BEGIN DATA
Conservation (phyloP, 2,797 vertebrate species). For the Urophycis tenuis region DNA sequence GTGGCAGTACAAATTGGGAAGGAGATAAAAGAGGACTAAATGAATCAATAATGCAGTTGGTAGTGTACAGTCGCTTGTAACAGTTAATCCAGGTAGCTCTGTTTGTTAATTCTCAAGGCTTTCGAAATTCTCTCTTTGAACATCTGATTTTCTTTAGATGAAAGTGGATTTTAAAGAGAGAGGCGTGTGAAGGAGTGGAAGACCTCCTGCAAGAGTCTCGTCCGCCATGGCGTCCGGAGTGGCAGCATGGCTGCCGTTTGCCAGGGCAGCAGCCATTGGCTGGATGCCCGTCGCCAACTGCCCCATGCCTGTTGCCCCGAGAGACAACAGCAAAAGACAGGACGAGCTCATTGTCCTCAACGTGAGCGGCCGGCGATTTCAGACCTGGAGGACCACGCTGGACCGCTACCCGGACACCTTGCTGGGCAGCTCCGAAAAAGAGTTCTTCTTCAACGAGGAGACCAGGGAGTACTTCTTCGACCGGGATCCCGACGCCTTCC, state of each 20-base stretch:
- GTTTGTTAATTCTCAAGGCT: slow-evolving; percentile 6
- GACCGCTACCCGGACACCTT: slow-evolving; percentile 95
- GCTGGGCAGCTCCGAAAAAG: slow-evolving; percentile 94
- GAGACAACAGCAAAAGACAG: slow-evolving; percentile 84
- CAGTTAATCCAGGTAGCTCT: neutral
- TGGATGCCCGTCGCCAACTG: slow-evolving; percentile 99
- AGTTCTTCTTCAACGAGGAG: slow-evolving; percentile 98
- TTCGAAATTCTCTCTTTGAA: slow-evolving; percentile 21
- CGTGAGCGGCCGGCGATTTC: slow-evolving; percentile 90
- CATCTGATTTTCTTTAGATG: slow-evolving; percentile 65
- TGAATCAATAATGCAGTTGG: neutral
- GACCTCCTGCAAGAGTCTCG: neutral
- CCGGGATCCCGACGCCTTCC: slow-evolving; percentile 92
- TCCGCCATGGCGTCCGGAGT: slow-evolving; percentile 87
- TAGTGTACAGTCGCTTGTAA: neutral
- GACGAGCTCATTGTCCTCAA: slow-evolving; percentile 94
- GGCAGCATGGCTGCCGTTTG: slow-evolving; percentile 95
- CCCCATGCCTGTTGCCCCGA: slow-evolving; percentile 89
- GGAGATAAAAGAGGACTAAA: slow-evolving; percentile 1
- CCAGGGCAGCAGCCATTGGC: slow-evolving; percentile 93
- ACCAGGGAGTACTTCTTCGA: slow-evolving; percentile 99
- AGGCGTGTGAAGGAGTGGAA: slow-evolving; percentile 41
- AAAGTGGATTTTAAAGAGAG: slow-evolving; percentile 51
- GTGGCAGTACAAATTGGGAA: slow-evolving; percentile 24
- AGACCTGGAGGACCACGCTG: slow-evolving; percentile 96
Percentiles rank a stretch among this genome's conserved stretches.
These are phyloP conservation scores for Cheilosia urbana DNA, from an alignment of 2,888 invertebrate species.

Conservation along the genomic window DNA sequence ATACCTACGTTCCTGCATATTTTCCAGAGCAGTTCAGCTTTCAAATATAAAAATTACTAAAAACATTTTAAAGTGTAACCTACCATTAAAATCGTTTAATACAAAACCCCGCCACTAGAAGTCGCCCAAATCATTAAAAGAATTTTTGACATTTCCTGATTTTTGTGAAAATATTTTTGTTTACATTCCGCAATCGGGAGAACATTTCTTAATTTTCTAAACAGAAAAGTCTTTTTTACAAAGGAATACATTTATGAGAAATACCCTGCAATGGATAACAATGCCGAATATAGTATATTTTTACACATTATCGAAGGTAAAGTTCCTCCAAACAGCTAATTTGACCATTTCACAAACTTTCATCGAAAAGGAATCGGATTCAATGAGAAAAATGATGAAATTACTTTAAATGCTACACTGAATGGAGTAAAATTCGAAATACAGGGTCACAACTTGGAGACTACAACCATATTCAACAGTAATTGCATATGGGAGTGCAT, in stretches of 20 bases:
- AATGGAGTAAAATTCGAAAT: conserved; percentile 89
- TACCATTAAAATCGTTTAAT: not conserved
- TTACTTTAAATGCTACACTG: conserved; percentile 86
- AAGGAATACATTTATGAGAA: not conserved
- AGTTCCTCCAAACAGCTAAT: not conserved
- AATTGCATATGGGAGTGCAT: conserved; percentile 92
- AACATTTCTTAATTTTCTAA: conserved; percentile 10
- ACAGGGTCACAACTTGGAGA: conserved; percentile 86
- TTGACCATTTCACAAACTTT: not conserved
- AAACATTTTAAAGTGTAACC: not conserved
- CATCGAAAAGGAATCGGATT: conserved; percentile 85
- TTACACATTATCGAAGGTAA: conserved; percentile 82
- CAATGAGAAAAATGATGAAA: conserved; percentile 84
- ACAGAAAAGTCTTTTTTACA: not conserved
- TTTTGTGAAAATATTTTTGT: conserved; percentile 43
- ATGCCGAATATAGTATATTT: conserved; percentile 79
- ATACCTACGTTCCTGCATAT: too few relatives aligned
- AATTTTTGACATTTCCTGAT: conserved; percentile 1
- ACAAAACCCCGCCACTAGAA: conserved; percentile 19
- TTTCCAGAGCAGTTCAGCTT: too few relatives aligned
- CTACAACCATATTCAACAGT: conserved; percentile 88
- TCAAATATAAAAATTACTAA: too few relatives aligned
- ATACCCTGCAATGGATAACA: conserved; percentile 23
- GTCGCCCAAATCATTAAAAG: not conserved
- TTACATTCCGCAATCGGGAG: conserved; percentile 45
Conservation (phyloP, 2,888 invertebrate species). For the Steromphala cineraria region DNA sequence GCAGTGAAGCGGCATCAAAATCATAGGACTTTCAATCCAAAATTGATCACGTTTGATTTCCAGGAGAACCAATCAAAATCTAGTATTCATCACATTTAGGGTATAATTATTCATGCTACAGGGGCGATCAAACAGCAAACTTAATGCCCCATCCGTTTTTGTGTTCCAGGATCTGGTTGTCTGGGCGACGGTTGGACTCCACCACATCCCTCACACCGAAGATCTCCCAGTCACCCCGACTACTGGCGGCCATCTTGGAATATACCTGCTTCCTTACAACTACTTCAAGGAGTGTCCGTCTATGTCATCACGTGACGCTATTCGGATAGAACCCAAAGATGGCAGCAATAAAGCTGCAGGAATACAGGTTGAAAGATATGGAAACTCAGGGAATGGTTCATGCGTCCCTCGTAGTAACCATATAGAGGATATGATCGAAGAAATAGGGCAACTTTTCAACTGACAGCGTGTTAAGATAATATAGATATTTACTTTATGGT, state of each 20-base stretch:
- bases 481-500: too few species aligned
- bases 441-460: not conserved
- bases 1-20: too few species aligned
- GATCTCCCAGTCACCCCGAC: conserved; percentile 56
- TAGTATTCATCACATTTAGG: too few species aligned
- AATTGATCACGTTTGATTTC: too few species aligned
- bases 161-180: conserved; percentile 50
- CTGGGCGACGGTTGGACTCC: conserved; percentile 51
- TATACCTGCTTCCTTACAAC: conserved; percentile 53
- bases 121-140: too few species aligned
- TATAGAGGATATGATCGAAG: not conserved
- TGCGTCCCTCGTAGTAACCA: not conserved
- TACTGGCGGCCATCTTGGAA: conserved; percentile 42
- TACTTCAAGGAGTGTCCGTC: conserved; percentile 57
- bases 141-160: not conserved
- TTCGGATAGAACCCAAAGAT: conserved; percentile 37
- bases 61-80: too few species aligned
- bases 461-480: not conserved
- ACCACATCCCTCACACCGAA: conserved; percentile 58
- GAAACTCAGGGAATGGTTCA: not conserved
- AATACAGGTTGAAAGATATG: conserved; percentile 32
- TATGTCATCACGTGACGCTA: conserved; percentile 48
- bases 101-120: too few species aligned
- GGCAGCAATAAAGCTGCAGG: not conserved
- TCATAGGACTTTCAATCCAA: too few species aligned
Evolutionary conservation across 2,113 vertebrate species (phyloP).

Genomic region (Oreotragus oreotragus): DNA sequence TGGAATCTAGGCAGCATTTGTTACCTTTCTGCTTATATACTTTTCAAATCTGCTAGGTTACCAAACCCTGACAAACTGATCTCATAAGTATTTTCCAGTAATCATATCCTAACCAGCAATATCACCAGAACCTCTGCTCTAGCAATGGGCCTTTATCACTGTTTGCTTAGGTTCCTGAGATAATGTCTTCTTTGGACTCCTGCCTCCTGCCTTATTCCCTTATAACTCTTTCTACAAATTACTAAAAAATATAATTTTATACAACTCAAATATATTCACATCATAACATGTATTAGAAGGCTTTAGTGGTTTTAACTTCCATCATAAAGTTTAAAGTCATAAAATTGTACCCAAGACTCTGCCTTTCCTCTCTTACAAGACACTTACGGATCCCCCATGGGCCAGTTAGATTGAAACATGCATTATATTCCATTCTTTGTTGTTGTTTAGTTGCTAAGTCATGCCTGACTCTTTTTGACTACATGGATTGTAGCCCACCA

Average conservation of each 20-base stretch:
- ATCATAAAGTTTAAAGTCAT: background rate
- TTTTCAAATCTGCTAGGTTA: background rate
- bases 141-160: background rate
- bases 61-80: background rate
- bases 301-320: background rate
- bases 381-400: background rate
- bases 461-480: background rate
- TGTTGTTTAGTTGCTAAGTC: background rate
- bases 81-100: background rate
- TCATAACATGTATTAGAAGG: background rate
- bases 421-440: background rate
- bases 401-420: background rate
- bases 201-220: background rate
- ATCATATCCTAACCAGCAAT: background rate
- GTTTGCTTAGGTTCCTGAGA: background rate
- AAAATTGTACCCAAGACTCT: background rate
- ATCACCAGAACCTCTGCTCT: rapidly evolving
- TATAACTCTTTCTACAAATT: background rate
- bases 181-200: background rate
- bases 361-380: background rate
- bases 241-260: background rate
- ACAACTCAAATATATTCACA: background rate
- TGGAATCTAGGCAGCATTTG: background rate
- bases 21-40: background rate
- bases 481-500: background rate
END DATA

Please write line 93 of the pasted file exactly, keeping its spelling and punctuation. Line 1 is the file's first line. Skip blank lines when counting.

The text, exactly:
- TCATAACATGTATTAGAAGG: background rate